On Oct. 3, NASA announced the list of teams that were chosen to participate in the 2019-2020 NASA Student Launch Competition.
Cal Poly Pomona’s NASA Student Launch Team was one of the 64 teams selected to compete. According to NASA’s Student Launch website, CPP has been selected to compete as far back as 2012 and each year since.
Alexander Scott, a fourth-year mechanical engineering student, is the project lead of the CPP NASA Student Launch Team this year, which is made up of 25 students.
NASA’s Oct. 3 press release detailed the specifics of the competition: “The eight-month program requires the student teams to design, build, test and fly a payload and high-powered amateur rocket between 4,000 and 5,500 feet in altitude. All teams must meet multiple documentation and presentation milestones with NASA rocketry experts as they develop their rocket.”
Each team is expected to predict its rocket’s altitude. The CPP team’s target altitude is between 3,500 and 5,500 feet.
“We pick that altitude that we want to hit very early in our planning stages. And it is up to our accurate analysis to, come competition day, hit that altitude that we set,” Scott said.
According to Scott, after the main shoot deploys from the rocket and “once everything has made it to the ground safely, we signal the rocket to deploy our rover portion of this mission …. We have chosen a ground vehicle for reliability reasons.”
“Then we need to drive it to a sample location. Once it reaches the sample location, it needs to take that sample and drive at least 10 feet away from that sample location and that is the completion of our mission.”
Launch day will take place in Huntsville, Alabama, in April 2020.
With the competition almost six months away, the NASA Launch Team still has a lot of work to do in preparation, including fundraising.
The team is aiming to raise $20,000 for the project; the majority of which will go toward the group’s transportation to Alabama.
Scott estimates the rocket itself will cost around $6,000 to make. Team members plan to raise the money through crowdfunding, grants and donations from companies in the industry and fundraising on campus.
The team’s preliminary design reviews are due to NASA by Nov. 1.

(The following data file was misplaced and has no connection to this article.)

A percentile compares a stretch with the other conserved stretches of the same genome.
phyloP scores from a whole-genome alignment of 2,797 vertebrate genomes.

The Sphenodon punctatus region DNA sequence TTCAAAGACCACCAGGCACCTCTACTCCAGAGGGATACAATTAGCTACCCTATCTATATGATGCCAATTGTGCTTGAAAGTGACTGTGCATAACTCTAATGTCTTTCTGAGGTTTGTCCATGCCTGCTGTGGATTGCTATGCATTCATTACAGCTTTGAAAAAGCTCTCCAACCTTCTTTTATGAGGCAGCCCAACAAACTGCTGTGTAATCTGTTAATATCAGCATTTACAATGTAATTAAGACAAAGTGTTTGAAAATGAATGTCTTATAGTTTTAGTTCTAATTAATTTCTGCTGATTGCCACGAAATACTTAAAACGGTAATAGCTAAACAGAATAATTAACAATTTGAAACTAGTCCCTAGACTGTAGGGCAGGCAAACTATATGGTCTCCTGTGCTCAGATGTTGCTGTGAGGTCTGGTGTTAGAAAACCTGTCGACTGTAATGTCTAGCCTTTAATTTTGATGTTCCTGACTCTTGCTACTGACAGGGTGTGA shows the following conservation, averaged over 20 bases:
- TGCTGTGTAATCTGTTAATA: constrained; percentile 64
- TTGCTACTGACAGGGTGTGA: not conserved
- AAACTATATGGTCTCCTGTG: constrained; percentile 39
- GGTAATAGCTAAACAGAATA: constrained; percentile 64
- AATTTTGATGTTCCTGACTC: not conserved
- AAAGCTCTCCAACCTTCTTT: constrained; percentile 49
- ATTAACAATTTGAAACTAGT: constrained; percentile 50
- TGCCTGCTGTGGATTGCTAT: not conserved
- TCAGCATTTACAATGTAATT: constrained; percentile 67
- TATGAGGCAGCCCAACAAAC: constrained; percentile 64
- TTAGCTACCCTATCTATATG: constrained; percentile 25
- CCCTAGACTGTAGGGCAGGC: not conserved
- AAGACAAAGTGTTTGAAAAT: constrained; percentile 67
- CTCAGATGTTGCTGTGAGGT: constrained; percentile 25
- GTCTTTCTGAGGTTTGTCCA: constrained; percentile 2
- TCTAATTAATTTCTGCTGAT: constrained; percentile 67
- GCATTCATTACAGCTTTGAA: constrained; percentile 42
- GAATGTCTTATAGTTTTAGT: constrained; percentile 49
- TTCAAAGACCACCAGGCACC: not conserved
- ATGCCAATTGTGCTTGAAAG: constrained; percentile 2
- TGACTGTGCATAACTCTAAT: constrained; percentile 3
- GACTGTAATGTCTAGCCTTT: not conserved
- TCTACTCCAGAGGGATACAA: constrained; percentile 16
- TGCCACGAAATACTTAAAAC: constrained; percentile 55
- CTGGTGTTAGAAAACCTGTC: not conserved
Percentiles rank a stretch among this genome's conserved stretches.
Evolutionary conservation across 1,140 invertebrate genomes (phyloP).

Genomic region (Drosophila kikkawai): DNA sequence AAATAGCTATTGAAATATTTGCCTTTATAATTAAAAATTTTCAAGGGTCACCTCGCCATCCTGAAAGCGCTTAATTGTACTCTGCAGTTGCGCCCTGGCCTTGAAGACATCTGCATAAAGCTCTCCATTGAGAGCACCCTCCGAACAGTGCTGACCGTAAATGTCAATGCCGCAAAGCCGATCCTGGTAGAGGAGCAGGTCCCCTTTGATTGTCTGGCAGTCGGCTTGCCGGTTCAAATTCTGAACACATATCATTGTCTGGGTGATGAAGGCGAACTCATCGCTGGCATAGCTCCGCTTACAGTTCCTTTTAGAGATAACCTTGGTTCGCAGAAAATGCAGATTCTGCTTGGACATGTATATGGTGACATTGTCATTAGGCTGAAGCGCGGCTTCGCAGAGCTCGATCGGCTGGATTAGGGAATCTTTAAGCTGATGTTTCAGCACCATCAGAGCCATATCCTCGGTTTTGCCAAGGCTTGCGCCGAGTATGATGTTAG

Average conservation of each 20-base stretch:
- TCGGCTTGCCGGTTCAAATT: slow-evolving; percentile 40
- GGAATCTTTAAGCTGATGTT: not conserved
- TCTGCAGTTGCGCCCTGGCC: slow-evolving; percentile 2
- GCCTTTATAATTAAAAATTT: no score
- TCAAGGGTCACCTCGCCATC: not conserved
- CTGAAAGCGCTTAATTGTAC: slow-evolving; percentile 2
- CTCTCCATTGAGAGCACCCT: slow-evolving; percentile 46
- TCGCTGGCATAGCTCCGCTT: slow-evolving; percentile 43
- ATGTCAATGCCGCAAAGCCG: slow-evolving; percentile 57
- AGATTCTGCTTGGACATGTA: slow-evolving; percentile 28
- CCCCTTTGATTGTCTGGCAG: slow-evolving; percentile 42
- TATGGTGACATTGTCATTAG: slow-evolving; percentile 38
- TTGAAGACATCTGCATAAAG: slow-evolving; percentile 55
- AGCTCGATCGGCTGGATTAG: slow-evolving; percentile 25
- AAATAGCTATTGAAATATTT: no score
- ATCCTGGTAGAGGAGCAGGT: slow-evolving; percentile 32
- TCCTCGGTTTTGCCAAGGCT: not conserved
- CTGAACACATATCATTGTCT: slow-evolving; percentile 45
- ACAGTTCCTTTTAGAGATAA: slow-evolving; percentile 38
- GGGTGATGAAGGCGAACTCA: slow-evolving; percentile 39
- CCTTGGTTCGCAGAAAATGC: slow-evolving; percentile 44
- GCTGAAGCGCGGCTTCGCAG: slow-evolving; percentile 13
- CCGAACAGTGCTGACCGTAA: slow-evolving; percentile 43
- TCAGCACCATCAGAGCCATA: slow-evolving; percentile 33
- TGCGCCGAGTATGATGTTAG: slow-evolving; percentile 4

“We aren’t allowed to build anything before then,” Scott said. “As soon as our design is nailed down, we start testing some of our subsections and we start to build a subscale rocket. The point of the small rocket is to prove at a system level that everything functions and works together.”
According to NASA’s press release, teams are “evaluated and given points and awards in (several) categories including safety, vehicle design, social media presence and STEM (science, technology, engineering and math) engagement.”
Third-year aerospace engineering student James McPherson is looking forward to being part of CPP’s team this year.
“I saw how hard (last year’s team) worked and that’s actually what really piqued my interest in the project,” McPherson said. “(It looked) really fun. The work that they were doing inspired me.”
Aside from a trophy and recognition, there is no money prize for winning the NASA Student Launch Competition. That being said, participants still come out of the competition with a great deal of experience.
“One of the things that makes this project stand out from other projects is the simulation of the industry environment,” McPherson said.
“It’s conditioning us to be prepared for what happens in (the) industry. So I’m looking forward to the culmination of that and feeling the culmination of ‘I’ve put so much in; I can’t wait to see what I get out,’ and I have really high hopes for it.”
To donate to the CPP NASA Student Launch team, visit https://www.gofundme.com/f/help-us-build-our-highpowered-rocket.
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